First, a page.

Table 1. Sample characteristics
|Mean age||35 (SD = 7.13), range 18–54|
|Education level|| |
| Primary school only||7|
| Up to an including year 10||58|
| Up to and including year 12||12|
| Diploma or trade certificate||9|
| Attended or completed university||6|
|Income source|| |
| Full-time work||8|
| Part-time/casual work||5|
| The dole/other temporary benefit||58|
| Disability Pension||16|
|Treatment completion|| |
|Age of first heroin use||M = 19 (SD = 4.78), range 13–35|
|Perceived discrimination||M = 1.68 (SD = 0.68), range 1–4|
|Severity of dependence||M = 3.03 (SD = 0.70), range 1.2–4|
|Treatment motivation||M = 4.26 (SD = 0.50), range 2.71–5|
|Frequency of drug use||M = 5.94 (SD = 1.30), range 2–7|
|Length in treatment||M = 2.04 (SD = 1.00), range 1–3|
Table 2. Correlations with treatment completion
|Perceived discrimination||−0.07|| || || || || || || |
|Treatment motivation||0.11||−0.49***|| || || || || || |
|Frequency of drug use||−0.03||−0.16||0.19|| || || || || |
|Treatment completion||0.18||−0.23*||0.26*||0.29**|| || || || |
|Length in treatment||−0.03||−0.04||0.22*||0.47***||0.28**|| || || |
|Age||0.10||−0.14||0.11*||0.04||−0.03||0.06|| || |
The findings of the survey indicate the importance of perceived discrimination in determining whether a client completes treatment. While this finding contributes to our understanding of treatment completion, it cannot tell us why clients may choose to leave treatment if they feel that staff treat them badly, nor how they develop these perceptions. It is the latter information that would be important to inform interventions designed to retain people in treatment.
To further explore the findings of the survey data, the impact of perceived discrimination on the treatment encounter was examined in qualitative interviews with 13 clients and eight health workers from the same treatment facilities. The aim of this phase of the research was: (i) to develop a greater understanding of client perceptions of staff discrimination toward drug users and how these impact their treatment experiences; and (ii) to assess how staff could interpret these findings and take account of perceived discrimination within the treatment encounter. This phase of the study also provided the opportunity to provide feedback to clients and staff regarding the findings of the quantitative study and to get their perspective on ways to understand and manage perceived discrimination during treatment.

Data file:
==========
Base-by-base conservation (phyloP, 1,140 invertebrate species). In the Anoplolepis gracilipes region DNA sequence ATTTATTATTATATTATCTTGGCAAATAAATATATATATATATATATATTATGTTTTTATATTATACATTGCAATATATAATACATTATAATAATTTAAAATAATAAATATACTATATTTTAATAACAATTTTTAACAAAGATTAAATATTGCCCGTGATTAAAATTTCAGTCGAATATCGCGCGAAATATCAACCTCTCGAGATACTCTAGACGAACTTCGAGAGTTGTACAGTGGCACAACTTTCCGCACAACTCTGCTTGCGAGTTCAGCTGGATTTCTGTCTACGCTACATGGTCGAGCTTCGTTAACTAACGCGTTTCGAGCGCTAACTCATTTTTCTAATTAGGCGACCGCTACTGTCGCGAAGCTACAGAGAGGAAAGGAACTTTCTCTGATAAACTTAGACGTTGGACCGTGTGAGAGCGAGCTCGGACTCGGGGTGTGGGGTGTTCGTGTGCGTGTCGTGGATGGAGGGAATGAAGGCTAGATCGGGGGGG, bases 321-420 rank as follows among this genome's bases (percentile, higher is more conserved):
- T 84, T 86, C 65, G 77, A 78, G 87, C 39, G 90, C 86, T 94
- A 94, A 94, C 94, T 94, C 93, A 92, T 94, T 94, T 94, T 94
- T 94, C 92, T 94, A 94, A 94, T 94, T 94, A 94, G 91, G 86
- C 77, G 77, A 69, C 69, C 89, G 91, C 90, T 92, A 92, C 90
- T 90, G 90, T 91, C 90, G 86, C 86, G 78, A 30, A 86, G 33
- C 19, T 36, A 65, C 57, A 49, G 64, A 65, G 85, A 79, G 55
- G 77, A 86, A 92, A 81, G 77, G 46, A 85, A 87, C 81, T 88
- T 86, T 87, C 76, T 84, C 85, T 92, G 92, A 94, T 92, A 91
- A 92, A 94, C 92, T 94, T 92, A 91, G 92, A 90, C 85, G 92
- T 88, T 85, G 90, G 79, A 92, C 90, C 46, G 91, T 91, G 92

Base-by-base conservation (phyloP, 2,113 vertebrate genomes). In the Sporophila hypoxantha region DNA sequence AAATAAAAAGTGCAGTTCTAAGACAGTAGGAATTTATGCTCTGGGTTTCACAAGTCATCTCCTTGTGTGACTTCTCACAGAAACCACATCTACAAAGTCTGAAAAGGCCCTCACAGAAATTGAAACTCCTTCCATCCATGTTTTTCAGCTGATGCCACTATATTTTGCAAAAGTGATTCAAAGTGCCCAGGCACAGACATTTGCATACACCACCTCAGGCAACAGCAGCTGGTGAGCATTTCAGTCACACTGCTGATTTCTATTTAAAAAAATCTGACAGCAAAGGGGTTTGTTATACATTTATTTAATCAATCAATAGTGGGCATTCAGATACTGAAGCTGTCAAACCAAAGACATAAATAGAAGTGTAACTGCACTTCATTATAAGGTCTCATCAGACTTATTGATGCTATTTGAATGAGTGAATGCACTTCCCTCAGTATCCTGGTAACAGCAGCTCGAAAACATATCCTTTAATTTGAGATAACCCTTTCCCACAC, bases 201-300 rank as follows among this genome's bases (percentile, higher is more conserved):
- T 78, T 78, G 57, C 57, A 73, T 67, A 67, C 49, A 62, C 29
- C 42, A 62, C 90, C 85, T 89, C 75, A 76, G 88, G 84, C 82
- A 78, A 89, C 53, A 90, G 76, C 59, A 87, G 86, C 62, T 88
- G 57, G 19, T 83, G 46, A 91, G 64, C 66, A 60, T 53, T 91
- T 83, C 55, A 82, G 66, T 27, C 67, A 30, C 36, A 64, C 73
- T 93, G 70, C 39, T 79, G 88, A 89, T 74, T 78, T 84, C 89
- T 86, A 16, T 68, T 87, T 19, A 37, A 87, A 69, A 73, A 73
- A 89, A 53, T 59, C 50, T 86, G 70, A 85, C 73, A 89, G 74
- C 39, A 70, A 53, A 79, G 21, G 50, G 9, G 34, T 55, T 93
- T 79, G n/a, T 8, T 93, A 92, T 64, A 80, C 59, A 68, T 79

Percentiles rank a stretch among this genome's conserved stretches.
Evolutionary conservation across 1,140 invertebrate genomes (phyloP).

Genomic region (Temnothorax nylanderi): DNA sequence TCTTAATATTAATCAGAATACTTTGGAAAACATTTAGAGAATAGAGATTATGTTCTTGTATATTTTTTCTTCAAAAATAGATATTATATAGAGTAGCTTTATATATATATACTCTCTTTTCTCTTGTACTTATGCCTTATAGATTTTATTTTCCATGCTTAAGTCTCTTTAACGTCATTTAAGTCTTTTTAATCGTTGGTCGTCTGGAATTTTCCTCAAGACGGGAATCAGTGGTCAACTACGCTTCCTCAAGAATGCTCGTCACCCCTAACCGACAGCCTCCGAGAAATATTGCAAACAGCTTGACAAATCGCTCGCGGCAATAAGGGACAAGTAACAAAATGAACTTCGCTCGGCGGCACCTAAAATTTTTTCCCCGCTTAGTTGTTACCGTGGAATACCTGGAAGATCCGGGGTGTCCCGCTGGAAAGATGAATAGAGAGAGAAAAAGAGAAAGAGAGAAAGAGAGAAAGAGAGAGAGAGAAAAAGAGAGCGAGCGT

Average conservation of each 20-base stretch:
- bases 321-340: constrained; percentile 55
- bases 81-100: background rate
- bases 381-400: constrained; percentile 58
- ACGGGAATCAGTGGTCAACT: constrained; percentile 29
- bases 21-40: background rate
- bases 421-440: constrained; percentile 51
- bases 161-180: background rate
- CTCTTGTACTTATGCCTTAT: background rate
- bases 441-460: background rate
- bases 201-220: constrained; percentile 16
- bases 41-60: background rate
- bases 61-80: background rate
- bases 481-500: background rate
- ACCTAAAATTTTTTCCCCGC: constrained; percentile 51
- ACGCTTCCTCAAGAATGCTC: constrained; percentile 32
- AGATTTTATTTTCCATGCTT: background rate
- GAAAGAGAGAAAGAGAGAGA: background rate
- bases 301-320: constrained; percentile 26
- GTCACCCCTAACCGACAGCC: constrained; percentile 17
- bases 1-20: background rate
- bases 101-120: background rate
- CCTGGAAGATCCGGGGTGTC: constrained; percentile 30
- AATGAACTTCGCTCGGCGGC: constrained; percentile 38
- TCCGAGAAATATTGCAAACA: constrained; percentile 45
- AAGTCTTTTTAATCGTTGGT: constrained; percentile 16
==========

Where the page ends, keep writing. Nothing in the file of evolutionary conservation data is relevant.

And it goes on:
Thirteen clients participated in this arm of the study. Ten were male and three were female with an age range from 19 to 53 years. All except one (the 19-year-old) had participated in at least one other treatment program before coming to the current residential rehabilitation. Eight frontline drug treatment workers participated: five were male and three were female with experience in drug and alcohol treatment ranging from 1 to 20 years. Clients were reimbursed $25 for their time and staff were given a $20 gift voucher.
The recruitment procedure was similar to the quantitative study. Participants were recruited from the same six treatment facilities in the quantitative phase; however, they had not undertaken the quantitative survey. Staff at the treatment facility approached potential participants (e.g. previous heroin users) and invited them to participate. Most agreed to participate. In terms of staff, the director of each facility approached staff and asked them to participate. Clients and staff were chosen from all of the six original survey recruitment sites.
Interviews were conducted at the treatment facility by one of two trained researchers and lasted approximately an hour. Interviews were open-ended and guided by focal areas developed from the findings of the quantitative study. The focus of the client interviews was around issues related to their understanding of prejudice and discrimination, whether they had experienced discrimination when accessing treatment and their experiences with staff in the current treatment facility. Both clients and health workers were then told the main finding of the quantitative data, that perception of staff discrimination impacts on client treatment outcomes, and then asked to think about how this could be addressed in the current treatment. Additional approval for this phase of the study was received from the UNSW HREC.
Data were recorded and transcribed verbatim. All identifying information was removed from the transcripts and participants given pseudonyms. Thematic analysis was used to identify key themes in the transcripts of clients and staff . These themes around the focal area of perceived prejudice and discrimination are reported below. This represents an exploratory methodology to feed back the quantitative findings to both sets of participants and to obtain their opinions on how best to interpret and utilise these findings in the context of treatment.